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Traditional Republicanism and Obama (why we support him)

By Suzi LeVeaux - Posted on 05 October 2011

Today's Republican party, by way of the Tea Party, has strayed far from its traditional roots. We were the party of racial equality, rights for women, advocates of providing some basic civil rights to prisoners of war, adequate taxation, and believed in what Teddy Roosevelt called the 'square deal' where everyone sacrifices a little and gets a little and goes away at least somewhat satisfied. Our party has supported strong safety nets, such as Social Security, for our most vulnerable citizens, and although most of us are usually men and women of faith, we gave believed in the separation of church and state.

The Republicans were the first party to ever raise the issue of campaign finance reform when Teddy Roosevelt declared in 1905 that "contributions by corporations to any political committee or for any political purpose should be forbidden by law." (I can gladly give you quotes from other traditional Republicans such as Eisenhower and Reagan if you wish.)

As much as opposition to excessive spending, opposition to corruption is a basic Republican value, and there is no more corrupting force in politics today than the need to raise massive financial support to campaign for office, which keeps many legislators fundraising throughout their terms and puts their virtue and principles under constant assault.

The basic problem is that today's "consevatives" are ideological fanatics, and there is no room for compromise in their worldview. That is a philosophy which is inherently contrary to the republicanism on which the Republican Party is based, which has at its foundation the idea of the rule of law, the balance of power and government by consensus. The extremists within our own party may be "conservative," but they seem not to have even the first idea what it means to be a Republican. Our goal is to regain control of our party, and see to it that their attempts to redefine and control the party fail.

As you can see, traditional Republican values align very well with those of Barack Obama.  That's why this Republican is FOR Obama. 

Awesome! Make sure this is in a note on FB so we can point the doubters to this and the principles note.

I tell you what, even as a supporter of the President, it can be difficult to say what exactly it is about him that we like. I mean, we're all so focused on the negative. It's easy to point out things that the current GOP members of Congress or who are running for President do that are wrong or disagreeable, but IMO it is much more difficult to point to the things which the President himself has done which make us (as putative "republicans") continue to support him.

Much of that is due to pure obstructionism, of course.

But just as it is for the doubters and naysayers, it is far easier to point out his failings than his successes. Just like it is for us to point out the failings of the current GOP.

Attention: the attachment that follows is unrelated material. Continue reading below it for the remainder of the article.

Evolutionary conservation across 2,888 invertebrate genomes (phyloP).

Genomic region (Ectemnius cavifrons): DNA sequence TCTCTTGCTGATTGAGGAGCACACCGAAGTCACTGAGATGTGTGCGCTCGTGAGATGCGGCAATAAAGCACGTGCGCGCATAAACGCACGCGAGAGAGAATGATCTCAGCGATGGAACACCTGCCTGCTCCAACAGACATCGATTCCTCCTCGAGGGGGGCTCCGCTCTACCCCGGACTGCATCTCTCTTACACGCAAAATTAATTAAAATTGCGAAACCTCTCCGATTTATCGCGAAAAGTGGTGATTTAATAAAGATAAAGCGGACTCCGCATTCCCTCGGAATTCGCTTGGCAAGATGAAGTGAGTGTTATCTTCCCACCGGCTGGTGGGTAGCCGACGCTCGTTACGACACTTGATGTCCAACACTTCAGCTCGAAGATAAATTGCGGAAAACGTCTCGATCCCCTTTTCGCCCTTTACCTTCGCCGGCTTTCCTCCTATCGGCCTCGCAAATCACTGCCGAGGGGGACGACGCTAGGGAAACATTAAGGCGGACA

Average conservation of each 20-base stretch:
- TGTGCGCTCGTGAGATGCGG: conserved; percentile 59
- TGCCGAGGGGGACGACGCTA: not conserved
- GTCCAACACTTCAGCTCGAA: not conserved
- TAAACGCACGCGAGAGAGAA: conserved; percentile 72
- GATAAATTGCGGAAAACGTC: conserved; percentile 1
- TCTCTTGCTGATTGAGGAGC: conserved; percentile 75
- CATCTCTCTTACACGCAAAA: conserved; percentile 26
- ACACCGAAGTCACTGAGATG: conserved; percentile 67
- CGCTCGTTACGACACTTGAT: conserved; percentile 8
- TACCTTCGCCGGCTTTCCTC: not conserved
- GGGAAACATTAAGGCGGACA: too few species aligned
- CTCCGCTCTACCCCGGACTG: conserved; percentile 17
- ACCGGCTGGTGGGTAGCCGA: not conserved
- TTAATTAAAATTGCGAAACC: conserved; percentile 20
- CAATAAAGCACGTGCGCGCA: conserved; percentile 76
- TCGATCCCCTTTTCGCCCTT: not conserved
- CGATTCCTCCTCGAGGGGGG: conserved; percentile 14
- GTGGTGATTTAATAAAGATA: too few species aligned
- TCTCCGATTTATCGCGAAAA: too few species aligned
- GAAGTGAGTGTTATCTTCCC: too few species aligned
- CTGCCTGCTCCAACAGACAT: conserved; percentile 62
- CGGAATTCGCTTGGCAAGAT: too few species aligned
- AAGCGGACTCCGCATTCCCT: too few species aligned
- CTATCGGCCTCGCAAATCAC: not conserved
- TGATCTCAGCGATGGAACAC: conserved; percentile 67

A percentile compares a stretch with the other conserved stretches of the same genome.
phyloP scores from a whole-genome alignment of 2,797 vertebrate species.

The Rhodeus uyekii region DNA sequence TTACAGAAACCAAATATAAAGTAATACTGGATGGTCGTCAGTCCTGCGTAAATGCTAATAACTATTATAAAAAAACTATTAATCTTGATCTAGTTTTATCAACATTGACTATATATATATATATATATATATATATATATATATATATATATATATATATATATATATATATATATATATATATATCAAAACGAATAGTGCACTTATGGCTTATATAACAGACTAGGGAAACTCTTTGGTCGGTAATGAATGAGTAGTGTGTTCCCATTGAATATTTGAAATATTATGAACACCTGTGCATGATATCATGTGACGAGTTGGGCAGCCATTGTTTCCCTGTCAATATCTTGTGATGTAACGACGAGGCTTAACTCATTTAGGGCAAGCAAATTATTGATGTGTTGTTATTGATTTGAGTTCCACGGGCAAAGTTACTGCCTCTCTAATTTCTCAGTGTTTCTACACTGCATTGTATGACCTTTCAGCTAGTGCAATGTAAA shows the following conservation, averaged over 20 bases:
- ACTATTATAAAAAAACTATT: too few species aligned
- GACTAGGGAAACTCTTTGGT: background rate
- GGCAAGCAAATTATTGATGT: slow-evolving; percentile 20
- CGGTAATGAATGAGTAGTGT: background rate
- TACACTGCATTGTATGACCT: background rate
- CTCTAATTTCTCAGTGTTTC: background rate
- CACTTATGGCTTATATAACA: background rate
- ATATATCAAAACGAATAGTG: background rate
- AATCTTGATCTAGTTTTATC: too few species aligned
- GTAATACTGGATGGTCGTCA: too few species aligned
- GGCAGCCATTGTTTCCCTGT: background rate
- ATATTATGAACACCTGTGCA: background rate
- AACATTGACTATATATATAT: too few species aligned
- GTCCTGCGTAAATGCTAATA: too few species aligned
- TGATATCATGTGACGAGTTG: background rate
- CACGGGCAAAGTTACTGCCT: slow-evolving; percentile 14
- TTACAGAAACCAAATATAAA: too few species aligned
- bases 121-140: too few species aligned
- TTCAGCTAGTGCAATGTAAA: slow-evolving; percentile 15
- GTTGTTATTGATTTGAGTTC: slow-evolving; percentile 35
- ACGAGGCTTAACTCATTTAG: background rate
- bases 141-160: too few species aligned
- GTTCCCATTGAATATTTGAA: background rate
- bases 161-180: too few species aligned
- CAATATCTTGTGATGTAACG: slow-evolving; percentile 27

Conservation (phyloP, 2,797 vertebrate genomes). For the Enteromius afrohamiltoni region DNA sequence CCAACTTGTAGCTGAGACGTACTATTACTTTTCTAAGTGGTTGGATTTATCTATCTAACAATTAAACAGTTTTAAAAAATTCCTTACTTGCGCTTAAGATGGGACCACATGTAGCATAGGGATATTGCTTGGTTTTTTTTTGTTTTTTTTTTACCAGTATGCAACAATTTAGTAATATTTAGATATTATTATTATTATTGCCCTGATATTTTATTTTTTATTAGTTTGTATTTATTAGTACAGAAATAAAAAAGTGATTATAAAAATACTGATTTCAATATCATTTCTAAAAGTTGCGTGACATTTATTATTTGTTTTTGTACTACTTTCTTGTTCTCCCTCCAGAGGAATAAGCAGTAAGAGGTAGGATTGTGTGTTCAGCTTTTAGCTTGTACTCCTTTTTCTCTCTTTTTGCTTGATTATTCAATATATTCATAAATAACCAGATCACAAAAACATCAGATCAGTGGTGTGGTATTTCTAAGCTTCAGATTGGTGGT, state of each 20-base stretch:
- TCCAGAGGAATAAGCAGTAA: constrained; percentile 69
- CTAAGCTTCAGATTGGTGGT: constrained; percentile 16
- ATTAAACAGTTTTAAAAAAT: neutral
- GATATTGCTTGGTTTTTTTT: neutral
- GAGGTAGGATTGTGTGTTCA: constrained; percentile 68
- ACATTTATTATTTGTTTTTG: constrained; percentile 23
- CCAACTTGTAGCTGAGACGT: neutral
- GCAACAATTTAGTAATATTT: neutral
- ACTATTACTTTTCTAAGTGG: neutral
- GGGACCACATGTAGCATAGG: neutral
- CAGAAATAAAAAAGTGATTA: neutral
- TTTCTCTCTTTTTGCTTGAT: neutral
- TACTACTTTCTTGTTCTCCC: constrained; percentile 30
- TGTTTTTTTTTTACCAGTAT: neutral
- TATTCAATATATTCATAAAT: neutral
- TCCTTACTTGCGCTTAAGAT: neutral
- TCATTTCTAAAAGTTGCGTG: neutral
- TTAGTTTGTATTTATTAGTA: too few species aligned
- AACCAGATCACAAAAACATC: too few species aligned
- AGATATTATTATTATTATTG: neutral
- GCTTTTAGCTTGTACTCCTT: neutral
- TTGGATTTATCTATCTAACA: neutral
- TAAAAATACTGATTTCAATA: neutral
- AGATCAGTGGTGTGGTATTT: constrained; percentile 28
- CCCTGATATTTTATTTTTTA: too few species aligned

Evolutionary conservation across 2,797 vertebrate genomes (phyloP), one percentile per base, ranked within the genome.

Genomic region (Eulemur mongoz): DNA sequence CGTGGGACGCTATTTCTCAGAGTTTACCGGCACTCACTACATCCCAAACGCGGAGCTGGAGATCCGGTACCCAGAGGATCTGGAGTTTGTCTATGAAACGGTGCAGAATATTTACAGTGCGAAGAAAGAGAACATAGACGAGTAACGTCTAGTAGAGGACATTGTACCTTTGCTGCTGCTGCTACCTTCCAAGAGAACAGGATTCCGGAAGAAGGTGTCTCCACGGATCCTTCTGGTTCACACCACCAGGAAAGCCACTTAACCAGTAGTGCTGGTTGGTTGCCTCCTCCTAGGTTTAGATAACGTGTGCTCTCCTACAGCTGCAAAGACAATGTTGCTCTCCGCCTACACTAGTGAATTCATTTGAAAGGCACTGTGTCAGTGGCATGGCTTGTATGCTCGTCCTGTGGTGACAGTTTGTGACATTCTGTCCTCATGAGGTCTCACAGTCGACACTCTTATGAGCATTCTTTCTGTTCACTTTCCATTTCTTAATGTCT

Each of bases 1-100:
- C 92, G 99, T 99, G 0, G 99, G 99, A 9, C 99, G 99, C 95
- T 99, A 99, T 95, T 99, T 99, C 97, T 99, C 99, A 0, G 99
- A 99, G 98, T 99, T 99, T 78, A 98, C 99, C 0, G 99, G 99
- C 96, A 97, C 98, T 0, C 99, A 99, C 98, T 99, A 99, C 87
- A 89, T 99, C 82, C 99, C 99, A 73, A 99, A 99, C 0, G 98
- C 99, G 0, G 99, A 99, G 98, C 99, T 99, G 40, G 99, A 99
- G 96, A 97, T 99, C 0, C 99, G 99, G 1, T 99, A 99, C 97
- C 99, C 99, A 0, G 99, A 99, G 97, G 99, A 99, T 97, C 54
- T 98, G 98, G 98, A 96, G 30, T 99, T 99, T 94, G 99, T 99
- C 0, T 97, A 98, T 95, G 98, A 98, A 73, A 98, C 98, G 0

So I don't know. I wish I could see a way to take a more positive tack towards it all. So thank you for attempting to do just that.


You are spot on...thanks for sharing this poweful message. I am going to post this on the Organize for America (OFA) website. There are a lot of "ideological fanatics" posting on the site interrupting the Obama supporters. They need to read what a "real" Republican has to say!

Do you guys think Colin Powell and other Reaganites will re-endorse Obama again for '12?  Or will they stand with Romney since he is considered by some to be "moderate".. even though his economic policies , particularly on taxes , saying he wouldn't even consider raising revenue at 10 to 1 the opposite of what even Bruce Bartlett is in favor of , in addition to his support of the Ryan Medicare plan...

I don't know, vadermike, I think it's too soon to tell. We've still got thirteen months.

My prediction is that we'll lose some and gain some. Which group Powell ends up in I can't say.

Beautifully done, Suzi.

Well said, Suzi! I could not agree more. Maybe I'm alone here, but I'm not even sure Romney gets the nomination. Perry could bounce back (maybe his anti-Morman message will resonate with some of the extremists?) or Cain could be the anti-establishment guy who surges forward. Romney is ahead in GOP polls (barely 30% let's note) but this is a state by state match-up. I don't see him winning in any of the Southern states so that losing narrative could hurt him in other states which follow. So I am just questioning his path to victory. I guess they are figuring the big guns will support him financially since he has the best shot but the candidate with the most establishment support may be a turn-off for tea party voters. It's complicated with this "new" GOP facelift we've seen. I'm sure Romney is the candidate the White House least wants to face, but I don't think they are too scared by any of the prospects. Sure, they won't take anything for granted in this economy, but I think they are skilled enough-and will have enough $-to fight hard and prevail.

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